About the Project
Our research is focused on two areas in which disordered proteins are key players in the organisation and regulation of a molecular assembly: (i) gene expression via chromatin (de)condensation, and (ii) signalling via protein-protein interaction hubs. Our aim in each case is to gain an atomic-level understanding of representative complexes that will inform on a general mechanism, focusing on what is usually the least understood part; the disordered protein. We use a broad methodology, including a range of biophysical methods, solution-state X-ray/neutron scattering and NMR, making extensive use of the Department’s in-house biophysics and NMR facilities, with all the training opportunities they bring. Our recent findings include the development of a chromatin model, with which we established the role of ’fuzzy complexes’ and liquid-liquid phase separation in the condensation of DNA by linker histone tails, and its regulation by phosphorylation. The model is a compelling view of chromatin that accounts for its ability to respond to external stimuli, e.g. reversibly up- and down-regulating overall levels of gene expression during the cell cycle.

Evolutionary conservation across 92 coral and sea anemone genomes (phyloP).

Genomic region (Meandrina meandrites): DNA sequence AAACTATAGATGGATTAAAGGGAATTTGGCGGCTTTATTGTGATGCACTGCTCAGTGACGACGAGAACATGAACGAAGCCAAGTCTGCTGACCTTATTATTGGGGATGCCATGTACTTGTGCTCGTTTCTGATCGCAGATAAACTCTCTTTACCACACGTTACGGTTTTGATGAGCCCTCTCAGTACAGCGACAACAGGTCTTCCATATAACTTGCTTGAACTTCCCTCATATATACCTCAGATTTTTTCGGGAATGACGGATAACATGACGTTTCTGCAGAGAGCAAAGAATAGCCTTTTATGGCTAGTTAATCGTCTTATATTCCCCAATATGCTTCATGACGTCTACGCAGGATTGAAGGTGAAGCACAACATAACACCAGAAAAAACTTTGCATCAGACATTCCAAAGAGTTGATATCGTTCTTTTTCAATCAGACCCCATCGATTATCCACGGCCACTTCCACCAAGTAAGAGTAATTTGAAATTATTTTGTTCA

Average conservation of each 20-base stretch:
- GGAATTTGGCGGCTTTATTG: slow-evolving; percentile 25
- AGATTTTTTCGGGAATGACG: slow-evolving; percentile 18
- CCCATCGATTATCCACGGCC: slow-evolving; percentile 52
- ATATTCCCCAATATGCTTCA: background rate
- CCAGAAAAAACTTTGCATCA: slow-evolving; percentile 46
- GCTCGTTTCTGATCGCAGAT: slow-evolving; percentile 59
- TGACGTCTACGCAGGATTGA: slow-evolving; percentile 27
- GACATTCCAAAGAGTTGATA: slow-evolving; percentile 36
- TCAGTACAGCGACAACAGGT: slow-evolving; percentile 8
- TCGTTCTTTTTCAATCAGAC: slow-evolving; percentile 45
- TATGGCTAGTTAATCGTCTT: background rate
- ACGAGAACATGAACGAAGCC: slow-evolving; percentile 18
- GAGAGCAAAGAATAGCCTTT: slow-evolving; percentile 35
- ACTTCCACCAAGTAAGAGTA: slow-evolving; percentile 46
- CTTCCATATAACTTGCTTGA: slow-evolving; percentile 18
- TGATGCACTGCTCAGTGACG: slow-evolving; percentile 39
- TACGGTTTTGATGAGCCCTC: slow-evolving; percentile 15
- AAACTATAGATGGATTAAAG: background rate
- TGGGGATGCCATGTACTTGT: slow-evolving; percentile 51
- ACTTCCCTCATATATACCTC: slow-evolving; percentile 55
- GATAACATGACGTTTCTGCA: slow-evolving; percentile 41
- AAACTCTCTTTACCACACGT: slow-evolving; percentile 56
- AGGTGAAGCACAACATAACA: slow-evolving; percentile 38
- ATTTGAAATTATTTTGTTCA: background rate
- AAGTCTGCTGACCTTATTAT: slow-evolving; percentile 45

The skills in the lab range from cell and molecular biology through to structural biology and biophysics. Therefore, the precise nature of the PhD project can be adjusted to some extent according to the interest and expertise of the applicant.
Applications should be sent to Katherine Stott (email@example.com), including a CV detailing academic achievements so far, a motivational statement and the names and contact details of two referees.
Turner AL, Watson M, Wilkins OG, Cato L, Travers A, Thomas JO, Stott K (2018). Highly disordered histone H1-DNA model complexes and their condensates. Proc. Natl. Acad. Sci. U.S.A., 115(47):11964-11969. doi: 10.1073/pnas.1805943115
Stott K, Watson M, Bostock MJ, Mortensen SA, Travers A, Grasser KD, Thomas JO (2014). Structural insights into the mechanism of negative regulation of single-box high mobility group proteins by the acidic tail domain. J. Biol. Chem., 289(43):29817-29826. doi: 10.1074/jbc.M114.591115
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